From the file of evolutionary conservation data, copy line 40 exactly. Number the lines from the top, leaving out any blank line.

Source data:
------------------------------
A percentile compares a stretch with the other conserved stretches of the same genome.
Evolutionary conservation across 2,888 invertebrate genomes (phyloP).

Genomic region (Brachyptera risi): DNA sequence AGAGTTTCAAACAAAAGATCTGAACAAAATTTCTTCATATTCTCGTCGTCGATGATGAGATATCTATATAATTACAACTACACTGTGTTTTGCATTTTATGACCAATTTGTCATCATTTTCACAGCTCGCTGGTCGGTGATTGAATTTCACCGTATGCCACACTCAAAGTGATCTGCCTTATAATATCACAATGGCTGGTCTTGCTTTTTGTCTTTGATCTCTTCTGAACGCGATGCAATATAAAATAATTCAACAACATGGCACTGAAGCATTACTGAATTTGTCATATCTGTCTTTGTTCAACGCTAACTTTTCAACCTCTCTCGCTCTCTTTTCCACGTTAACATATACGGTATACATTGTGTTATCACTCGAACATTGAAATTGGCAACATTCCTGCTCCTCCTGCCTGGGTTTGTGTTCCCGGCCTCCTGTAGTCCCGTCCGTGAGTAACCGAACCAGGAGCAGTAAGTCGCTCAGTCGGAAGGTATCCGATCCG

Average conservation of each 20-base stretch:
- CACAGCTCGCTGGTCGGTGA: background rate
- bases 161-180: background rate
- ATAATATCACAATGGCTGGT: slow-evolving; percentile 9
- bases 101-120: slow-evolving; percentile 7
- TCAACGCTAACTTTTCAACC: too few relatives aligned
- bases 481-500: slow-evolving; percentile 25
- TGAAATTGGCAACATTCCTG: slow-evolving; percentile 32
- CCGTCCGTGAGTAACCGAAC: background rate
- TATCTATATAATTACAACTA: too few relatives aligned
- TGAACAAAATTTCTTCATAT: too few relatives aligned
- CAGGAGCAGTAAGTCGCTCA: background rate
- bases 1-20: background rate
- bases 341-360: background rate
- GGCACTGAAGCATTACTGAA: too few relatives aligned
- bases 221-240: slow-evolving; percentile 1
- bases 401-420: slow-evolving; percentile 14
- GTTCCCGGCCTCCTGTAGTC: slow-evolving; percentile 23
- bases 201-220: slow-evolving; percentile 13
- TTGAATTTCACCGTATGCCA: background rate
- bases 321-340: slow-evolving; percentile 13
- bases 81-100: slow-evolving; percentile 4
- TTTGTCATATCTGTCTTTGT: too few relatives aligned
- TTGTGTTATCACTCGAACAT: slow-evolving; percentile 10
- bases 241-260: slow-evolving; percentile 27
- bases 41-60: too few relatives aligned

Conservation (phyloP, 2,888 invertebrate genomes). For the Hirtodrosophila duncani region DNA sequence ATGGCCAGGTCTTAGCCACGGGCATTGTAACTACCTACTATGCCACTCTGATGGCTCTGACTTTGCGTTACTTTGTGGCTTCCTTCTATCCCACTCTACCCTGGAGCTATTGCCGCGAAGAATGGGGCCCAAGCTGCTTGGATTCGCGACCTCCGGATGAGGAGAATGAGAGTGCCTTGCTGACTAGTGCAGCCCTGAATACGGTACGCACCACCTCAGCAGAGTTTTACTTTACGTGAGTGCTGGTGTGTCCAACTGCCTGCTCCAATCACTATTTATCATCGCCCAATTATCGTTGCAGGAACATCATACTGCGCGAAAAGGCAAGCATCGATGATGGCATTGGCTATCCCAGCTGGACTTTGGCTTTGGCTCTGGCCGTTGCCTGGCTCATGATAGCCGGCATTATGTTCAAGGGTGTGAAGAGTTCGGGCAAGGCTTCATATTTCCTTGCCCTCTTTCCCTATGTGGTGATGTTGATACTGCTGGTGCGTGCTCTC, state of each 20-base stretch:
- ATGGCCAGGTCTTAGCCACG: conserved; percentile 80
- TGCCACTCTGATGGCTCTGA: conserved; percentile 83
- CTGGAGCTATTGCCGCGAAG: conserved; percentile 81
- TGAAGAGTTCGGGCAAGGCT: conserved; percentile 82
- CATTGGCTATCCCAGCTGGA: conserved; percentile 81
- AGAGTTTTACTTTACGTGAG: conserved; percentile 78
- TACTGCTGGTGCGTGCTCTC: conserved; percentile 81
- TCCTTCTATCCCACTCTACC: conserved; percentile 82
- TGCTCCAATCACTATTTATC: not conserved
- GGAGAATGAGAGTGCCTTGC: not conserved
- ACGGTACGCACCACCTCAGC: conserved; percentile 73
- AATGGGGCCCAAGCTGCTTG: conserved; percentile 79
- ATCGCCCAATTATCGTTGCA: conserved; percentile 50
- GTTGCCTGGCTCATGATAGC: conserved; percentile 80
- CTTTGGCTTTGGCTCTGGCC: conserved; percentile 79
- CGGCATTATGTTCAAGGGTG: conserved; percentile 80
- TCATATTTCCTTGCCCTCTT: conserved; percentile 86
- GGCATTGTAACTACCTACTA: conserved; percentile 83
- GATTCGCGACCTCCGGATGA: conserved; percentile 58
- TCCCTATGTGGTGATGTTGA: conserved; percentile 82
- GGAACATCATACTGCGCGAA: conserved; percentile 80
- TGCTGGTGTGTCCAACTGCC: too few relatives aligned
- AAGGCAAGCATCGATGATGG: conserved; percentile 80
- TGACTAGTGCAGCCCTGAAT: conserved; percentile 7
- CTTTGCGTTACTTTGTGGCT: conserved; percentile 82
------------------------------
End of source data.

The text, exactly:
- GGAGAATGAGAGTGCCTTGC: not conserved